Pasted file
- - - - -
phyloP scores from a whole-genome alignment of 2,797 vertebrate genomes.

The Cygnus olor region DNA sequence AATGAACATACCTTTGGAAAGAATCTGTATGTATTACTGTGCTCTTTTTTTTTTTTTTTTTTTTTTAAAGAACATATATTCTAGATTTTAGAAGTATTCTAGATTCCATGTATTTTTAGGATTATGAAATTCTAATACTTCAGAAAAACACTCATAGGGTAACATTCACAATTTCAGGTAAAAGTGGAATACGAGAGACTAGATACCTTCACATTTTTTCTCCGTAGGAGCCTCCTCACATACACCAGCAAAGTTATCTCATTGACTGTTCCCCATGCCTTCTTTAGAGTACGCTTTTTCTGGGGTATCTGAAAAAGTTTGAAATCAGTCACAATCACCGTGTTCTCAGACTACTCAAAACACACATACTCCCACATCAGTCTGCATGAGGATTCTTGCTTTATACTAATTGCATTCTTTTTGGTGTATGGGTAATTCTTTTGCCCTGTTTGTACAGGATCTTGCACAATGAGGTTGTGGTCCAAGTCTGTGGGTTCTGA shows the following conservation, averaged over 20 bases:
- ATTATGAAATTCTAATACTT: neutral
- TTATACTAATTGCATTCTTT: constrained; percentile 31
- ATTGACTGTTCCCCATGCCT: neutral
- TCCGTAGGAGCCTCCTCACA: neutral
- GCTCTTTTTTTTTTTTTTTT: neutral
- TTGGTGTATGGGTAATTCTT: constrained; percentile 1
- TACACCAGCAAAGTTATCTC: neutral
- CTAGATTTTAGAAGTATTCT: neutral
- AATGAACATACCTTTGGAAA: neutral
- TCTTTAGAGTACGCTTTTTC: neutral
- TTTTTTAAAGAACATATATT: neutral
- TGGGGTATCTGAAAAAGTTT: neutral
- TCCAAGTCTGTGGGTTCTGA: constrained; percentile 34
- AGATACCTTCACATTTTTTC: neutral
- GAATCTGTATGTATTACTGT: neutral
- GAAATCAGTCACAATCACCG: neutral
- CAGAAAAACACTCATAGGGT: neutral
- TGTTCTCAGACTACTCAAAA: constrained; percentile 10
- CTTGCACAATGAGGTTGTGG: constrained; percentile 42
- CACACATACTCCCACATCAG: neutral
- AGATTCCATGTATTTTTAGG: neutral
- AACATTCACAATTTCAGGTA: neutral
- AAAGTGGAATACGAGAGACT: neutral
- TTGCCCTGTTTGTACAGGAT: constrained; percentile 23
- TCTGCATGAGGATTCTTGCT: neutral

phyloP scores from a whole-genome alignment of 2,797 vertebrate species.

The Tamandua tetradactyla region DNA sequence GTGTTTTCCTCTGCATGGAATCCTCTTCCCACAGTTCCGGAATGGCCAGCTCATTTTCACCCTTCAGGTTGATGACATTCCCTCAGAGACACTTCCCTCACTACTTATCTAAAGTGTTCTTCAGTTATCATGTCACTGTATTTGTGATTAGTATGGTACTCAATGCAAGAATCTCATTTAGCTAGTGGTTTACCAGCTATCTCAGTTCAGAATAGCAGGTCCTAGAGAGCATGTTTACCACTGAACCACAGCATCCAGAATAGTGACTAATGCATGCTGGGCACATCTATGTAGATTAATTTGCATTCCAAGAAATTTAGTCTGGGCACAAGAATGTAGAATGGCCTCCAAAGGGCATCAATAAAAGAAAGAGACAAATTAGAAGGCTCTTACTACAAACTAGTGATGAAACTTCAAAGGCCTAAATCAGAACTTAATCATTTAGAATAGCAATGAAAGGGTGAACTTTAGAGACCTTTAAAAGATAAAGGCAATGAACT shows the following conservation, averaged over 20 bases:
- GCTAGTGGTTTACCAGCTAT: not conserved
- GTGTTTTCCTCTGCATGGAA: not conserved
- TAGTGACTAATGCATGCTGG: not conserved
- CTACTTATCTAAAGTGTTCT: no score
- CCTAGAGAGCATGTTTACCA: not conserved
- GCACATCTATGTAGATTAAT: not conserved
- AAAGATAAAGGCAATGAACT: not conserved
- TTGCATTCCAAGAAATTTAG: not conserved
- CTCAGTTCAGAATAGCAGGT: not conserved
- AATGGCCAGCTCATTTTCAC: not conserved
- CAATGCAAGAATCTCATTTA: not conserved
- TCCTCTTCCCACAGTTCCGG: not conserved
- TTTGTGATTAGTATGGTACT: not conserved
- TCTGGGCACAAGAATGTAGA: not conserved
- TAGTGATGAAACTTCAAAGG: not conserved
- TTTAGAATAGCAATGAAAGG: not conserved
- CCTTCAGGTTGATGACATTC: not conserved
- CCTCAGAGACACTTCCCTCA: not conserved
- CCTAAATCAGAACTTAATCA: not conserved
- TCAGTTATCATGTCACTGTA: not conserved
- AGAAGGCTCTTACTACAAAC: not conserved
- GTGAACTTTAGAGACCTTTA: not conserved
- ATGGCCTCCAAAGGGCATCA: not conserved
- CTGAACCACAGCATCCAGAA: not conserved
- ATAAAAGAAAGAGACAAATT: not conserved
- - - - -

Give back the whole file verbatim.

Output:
phyloP scores from a whole-genome alignment of 2,797 vertebrate genomes.

The Cygnus olor region DNA sequence AATGAACATACCTTTGGAAAGAATCTGTATGTATTACTGTGCTCTTTTTTTTTTTTTTTTTTTTTTAAAGAACATATATTCTAGATTTTAGAAGTATTCTAGATTCCATGTATTTTTAGGATTATGAAATTCTAATACTTCAGAAAAACACTCATAGGGTAACATTCACAATTTCAGGTAAAAGTGGAATACGAGAGACTAGATACCTTCACATTTTTTCTCCGTAGGAGCCTCCTCACATACACCAGCAAAGTTATCTCATTGACTGTTCCCCATGCCTTCTTTAGAGTACGCTTTTTCTGGGGTATCTGAAAAAGTTTGAAATCAGTCACAATCACCGTGTTCTCAGACTACTCAAAACACACATACTCCCACATCAGTCTGCATGAGGATTCTTGCTTTATACTAATTGCATTCTTTTTGGTGTATGGGTAATTCTTTTGCCCTGTTTGTACAGGATCTTGCACAATGAGGTTGTGGTCCAAGTCTGTGGGTTCTGA shows the following conservation, averaged over 20 bases:
- ATTATGAAATTCTAATACTT: neutral
- TTATACTAATTGCATTCTTT: constrained; percentile 31
- ATTGACTGTTCCCCATGCCT: neutral
- TCCGTAGGAGCCTCCTCACA: neutral
- GCTCTTTTTTTTTTTTTTTT: neutral
- TTGGTGTATGGGTAATTCTT: constrained; percentile 1
- TACACCAGCAAAGTTATCTC: neutral
- CTAGATTTTAGAAGTATTCT: neutral
- AATGAACATACCTTTGGAAA: neutral
- TCTTTAGAGTACGCTTTTTC: neutral
- TTTTTTAAAGAACATATATT: neutral
- TGGGGTATCTGAAAAAGTTT: neutral
- TCCAAGTCTGTGGGTTCTGA: constrained; percentile 34
- AGATACCTTCACATTTTTTC: neutral
- GAATCTGTATGTATTACTGT: neutral
- GAAATCAGTCACAATCACCG: neutral
- CAGAAAAACACTCATAGGGT: neutral
- TGTTCTCAGACTACTCAAAA: constrained; percentile 10
- CTTGCACAATGAGGTTGTGG: constrained; percentile 42
- CACACATACTCCCACATCAG: neutral
- AGATTCCATGTATTTTTAGG: neutral
- AACATTCACAATTTCAGGTA: neutral
- AAAGTGGAATACGAGAGACT: neutral
- TTGCCCTGTTTGTACAGGAT: constrained; percentile 23
- TCTGCATGAGGATTCTTGCT: neutral

phyloP scores from a whole-genome alignment of 2,797 vertebrate species.

The Tamandua tetradactyla region DNA sequence GTGTTTTCCTCTGCATGGAATCCTCTTCCCACAGTTCCGGAATGGCCAGCTCATTTTCACCCTTCAGGTTGATGACATTCCCTCAGAGACACTTCCCTCACTACTTATCTAAAGTGTTCTTCAGTTATCATGTCACTGTATTTGTGATTAGTATGGTACTCAATGCAAGAATCTCATTTAGCTAGTGGTTTACCAGCTATCTCAGTTCAGAATAGCAGGTCCTAGAGAGCATGTTTACCACTGAACCACAGCATCCAGAATAGTGACTAATGCATGCTGGGCACATCTATGTAGATTAATTTGCATTCCAAGAAATTTAGTCTGGGCACAAGAATGTAGAATGGCCTCCAAAGGGCATCAATAAAAGAAAGAGACAAATTAGAAGGCTCTTACTACAAACTAGTGATGAAACTTCAAAGGCCTAAATCAGAACTTAATCATTTAGAATAGCAATGAAAGGGTGAACTTTAGAGACCTTTAAAAGATAAAGGCAATGAACT shows the following conservation, averaged over 20 bases:
- GCTAGTGGTTTACCAGCTAT: not conserved
- GTGTTTTCCTCTGCATGGAA: not conserved
- TAGTGACTAATGCATGCTGG: not conserved
- CTACTTATCTAAAGTGTTCT: no score
- CCTAGAGAGCATGTTTACCA: not conserved
- GCACATCTATGTAGATTAAT: not conserved
- AAAGATAAAGGCAATGAACT: not conserved
- TTGCATTCCAAGAAATTTAG: not conserved
- CTCAGTTCAGAATAGCAGGT: not conserved
- AATGGCCAGCTCATTTTCAC: not conserved
- CAATGCAAGAATCTCATTTA: not conserved
- TCCTCTTCCCACAGTTCCGG: not conserved
- TTTGTGATTAGTATGGTACT: not conserved
- TCTGGGCACAAGAATGTAGA: not conserved
- TAGTGATGAAACTTCAAAGG: not conserved
- TTTAGAATAGCAATGAAAGG: not conserved
- CCTTCAGGTTGATGACATTC: not conserved
- CCTCAGAGACACTTCCCTCA: not conserved
- CCTAAATCAGAACTTAATCA: not conserved
- TCAGTTATCATGTCACTGTA: not conserved
- AGAAGGCTCTTACTACAAAC: not conserved
- GTGAACTTTAGAGACCTTTA: not conserved
- ATGGCCTCCAAAGGGCATCA: not conserved
- CTGAACCACAGCATCCAGAA: not conserved
- ATAAAAGAAAGAGACAAATT: not conserved